Hurricane-force winds are expected Friday afternoon and evening somewhere within the Hurricane Warning area between High Island, Texas, and Morgan City, Louisiana. Hurricane-force winds will also spread inland across portions of southern Louisiana near the path of
Deltas center Friday evening and Friday night.
Significant flash flooding and minor to moderate river flooding are likely in parts of Louisiana Friday and Saturday, with additional flooding in portions of the central Gulf Coast into the Lower Mississippi Valley.
On October 3, 2020, Johnson County ARES, Johnson County Emergency Communications Service (ECS) (the County RACES organization) and the Kansas/Western Missouri Division of SATERN participated cooperatively in the Simulated Emergency Test (SET) with a common exercise plan. Due to Covid-19, participants this year will mostly be operating from their homes rather than being deployed to field locations.
The Salvation Army Team Emergency Radio Network (SATERN) is an all volunteer organization made up of currently licensed amateur radio operators who volunteer their time and efforts toward aiding The Salvation Army Emergency Disaster Services ministry. The purpose of SATERN is to acquire and train personnel skilled in emergency communications and message handling, who will support Salvation Army operations in local, regional and international disaster situations.
As a member of SATERN in Wichita, Kansas, in addition to participating in the message handling exercise, I’ve been tasked with running net control of our VHF net for the Wichita area. Net control duties went fine but some of the message handling was challenging. Messages passed locally on 2 meters was pretty simple but the HF traffic presented some challenges. How well you hear other stations on HF, of course, is highly dependent on propagation and it was not great during this exercise. I was able to get some relays through the International Satern net on 7.265 Mhz, albeit with quite a bit of interference from other stations. Apparently, the California QSO Party kicked off about the same time as our exercise and the band was full of signals.
Like previous exercises I’ve participated in, when it was over I was exhausted.
Part 1 of the Ham Radio Crash Course BaoFeng UV5R and Family radio tutorial on setting and programming.
A low cost radio to add your preps is the Baofeng family of radios. I have several of these including the UV5R, BF-F8HP, and UV-82. The low cost UV5R is probably one of the most popular in the prepper community because of it’s features and low cost. It’s a great radio to toss in your bug out bag or carry with you in your car. I prefer the the BF-F8HP because of it’s higher output power.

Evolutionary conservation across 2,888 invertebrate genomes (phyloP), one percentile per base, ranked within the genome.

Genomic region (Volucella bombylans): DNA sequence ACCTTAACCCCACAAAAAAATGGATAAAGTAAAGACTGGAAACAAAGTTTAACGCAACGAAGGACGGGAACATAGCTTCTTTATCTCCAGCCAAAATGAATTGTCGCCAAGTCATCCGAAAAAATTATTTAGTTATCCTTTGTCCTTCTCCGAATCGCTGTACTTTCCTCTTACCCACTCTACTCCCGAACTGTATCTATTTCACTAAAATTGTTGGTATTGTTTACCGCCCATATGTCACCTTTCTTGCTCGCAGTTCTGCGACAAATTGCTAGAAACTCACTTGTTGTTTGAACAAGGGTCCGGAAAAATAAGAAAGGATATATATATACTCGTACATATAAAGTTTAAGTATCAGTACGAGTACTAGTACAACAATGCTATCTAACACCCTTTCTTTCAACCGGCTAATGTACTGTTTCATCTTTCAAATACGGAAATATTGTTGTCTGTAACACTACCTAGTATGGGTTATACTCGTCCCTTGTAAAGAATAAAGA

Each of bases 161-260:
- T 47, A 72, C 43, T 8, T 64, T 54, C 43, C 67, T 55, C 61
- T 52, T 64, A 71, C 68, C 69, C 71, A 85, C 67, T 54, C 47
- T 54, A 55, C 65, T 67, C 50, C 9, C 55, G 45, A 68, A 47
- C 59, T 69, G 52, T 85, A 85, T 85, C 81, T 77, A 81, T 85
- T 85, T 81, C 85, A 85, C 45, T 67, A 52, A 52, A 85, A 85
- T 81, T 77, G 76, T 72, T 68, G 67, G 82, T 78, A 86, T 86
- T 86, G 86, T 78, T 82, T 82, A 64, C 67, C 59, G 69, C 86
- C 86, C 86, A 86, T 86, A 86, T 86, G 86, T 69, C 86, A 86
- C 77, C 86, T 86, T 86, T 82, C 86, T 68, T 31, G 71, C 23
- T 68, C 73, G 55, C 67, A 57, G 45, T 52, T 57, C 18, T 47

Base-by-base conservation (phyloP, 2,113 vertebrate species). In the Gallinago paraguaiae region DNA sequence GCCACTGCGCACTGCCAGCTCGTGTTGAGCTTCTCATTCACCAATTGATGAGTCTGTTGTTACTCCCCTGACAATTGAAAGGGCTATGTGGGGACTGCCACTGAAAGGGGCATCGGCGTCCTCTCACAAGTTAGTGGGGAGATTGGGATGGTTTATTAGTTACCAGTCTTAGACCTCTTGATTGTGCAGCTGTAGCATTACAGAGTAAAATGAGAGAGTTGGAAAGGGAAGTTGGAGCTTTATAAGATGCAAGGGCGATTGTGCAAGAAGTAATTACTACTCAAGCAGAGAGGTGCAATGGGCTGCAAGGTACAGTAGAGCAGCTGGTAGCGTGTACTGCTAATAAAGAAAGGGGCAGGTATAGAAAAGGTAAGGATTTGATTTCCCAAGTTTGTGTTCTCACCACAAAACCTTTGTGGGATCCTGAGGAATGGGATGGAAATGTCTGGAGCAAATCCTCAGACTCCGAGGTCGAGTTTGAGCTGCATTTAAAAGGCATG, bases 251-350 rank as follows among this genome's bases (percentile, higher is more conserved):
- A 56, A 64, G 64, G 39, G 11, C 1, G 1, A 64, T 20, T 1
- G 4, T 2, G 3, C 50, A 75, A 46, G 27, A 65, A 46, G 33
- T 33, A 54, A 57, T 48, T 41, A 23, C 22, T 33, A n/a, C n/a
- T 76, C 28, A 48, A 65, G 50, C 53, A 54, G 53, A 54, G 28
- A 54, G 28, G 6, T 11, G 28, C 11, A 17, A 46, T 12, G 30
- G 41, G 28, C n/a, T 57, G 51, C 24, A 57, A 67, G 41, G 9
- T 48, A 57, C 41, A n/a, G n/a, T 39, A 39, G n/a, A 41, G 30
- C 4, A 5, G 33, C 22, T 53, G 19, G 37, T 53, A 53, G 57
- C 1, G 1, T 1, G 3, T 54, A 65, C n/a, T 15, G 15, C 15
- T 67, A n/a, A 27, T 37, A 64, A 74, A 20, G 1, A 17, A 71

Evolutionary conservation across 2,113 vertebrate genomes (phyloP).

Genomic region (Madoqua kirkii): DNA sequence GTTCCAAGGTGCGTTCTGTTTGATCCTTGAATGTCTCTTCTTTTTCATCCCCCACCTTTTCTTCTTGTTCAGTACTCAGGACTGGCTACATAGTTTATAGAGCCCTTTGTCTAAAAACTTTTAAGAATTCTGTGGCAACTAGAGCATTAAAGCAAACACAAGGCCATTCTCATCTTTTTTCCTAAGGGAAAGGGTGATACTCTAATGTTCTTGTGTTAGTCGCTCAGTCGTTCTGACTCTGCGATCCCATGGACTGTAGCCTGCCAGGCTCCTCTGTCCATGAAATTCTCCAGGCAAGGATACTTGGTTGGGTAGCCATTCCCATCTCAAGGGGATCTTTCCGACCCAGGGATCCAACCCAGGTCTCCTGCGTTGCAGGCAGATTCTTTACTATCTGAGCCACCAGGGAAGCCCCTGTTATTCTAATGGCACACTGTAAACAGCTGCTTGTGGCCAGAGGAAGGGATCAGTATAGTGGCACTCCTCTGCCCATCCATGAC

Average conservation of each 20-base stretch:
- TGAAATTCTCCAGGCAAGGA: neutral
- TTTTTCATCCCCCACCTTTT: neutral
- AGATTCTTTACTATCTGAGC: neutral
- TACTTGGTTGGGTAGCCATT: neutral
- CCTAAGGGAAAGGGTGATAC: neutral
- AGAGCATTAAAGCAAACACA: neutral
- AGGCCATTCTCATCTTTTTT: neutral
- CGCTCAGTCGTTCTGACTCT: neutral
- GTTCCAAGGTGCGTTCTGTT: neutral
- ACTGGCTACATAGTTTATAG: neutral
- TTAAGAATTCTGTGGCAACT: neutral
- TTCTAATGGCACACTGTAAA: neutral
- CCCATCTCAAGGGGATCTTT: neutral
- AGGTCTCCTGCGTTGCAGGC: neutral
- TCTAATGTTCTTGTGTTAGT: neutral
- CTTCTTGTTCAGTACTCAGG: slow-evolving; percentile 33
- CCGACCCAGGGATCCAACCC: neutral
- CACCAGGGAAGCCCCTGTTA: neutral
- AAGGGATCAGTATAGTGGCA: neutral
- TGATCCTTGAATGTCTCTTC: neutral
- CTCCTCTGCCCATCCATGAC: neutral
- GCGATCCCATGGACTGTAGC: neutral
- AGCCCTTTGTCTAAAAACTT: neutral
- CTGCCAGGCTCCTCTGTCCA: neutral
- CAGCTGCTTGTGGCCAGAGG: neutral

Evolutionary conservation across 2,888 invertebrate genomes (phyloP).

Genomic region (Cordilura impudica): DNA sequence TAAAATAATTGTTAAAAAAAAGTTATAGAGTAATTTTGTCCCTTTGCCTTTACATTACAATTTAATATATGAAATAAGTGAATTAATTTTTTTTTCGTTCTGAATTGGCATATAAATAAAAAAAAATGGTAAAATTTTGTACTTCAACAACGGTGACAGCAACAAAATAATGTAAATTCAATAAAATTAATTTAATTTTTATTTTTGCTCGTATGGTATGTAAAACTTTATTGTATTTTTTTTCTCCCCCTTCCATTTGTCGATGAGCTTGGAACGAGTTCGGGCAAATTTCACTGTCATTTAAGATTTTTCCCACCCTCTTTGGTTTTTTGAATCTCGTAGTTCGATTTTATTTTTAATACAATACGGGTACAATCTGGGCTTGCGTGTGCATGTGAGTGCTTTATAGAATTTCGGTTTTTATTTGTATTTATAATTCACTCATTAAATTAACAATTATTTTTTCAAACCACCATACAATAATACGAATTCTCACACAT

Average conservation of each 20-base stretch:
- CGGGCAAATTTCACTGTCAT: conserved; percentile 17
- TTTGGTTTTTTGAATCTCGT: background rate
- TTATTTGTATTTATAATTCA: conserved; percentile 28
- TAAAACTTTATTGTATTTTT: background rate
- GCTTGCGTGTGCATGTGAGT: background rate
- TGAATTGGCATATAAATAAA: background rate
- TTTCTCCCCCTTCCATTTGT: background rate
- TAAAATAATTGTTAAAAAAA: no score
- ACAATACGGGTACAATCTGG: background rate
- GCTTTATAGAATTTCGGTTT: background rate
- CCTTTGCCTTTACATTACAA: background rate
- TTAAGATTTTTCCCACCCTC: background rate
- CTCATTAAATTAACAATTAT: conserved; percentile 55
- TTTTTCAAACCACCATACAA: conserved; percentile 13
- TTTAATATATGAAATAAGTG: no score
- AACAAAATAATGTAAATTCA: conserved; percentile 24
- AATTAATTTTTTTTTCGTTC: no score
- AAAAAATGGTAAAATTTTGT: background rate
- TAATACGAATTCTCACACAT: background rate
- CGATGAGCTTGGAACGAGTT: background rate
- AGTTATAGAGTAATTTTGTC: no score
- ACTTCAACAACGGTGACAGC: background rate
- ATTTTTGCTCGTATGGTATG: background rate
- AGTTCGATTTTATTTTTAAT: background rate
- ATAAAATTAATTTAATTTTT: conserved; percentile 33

Every Saturday @ 9:00 p.m.
Simplex Frequency 146.420 Mhz
All licensed radio operators are invited to check in and join the conversation.
Unlicensed Operators Can Check in on Channel 3 on FRS, MURS and CB Radio
Our main focus is emergency preparedness and emergency communications, but other topics may also be covered.
- Staying informed helps you make smart decisions
- Informing others can save lives
- Non-government, civil defense volunteer network
- Developed and run by patriots for patriots
AmRRon members and other interested prepper parties are encouraged to call the net. Contact Vic (K0VAB) or Matt (KE0MBB) with your interest and we’ll get you plugged in. Following are resources to help you:
I joined other members of the WØVFW club for this year’s field day activity. It was held at club president, Pat Schneweis’s (KCØZRY) home where he had ample space and antennas for making contacts.
I really didn’t prepare any project for this year and mostly participated for the fellowship and food. And, I must say, the food prepared by Pat was excellent this year. BBQ ribs and pulled pork.
This is my third field day and I’m learning that just as important as making HF contacts is the food and fellowship.
Fortunately, much of the activity took place indoors where it was air conditioned and much cooler than outdoors.
We operated with the club call-sign WØVFW and designater 3DKS. Even though I was not working real hard at making contacts, I did make a few on 2 meters, 6 meters, and 20 meters. I have yet to get the report as to how many stations all operators worked, but I’d venture to say the most active was Coy (WØZWS). I did logging for him for a period of time and I could hardly keep up with his contacts. A real pro at contesting.
It was particularly interesting to watch Coy (WØZWS) and Meg (KWØMEG) work together. Both are blind hams and Coy made the calls while Meg logged them using a braille typewriter. Together they worked about 31 stations.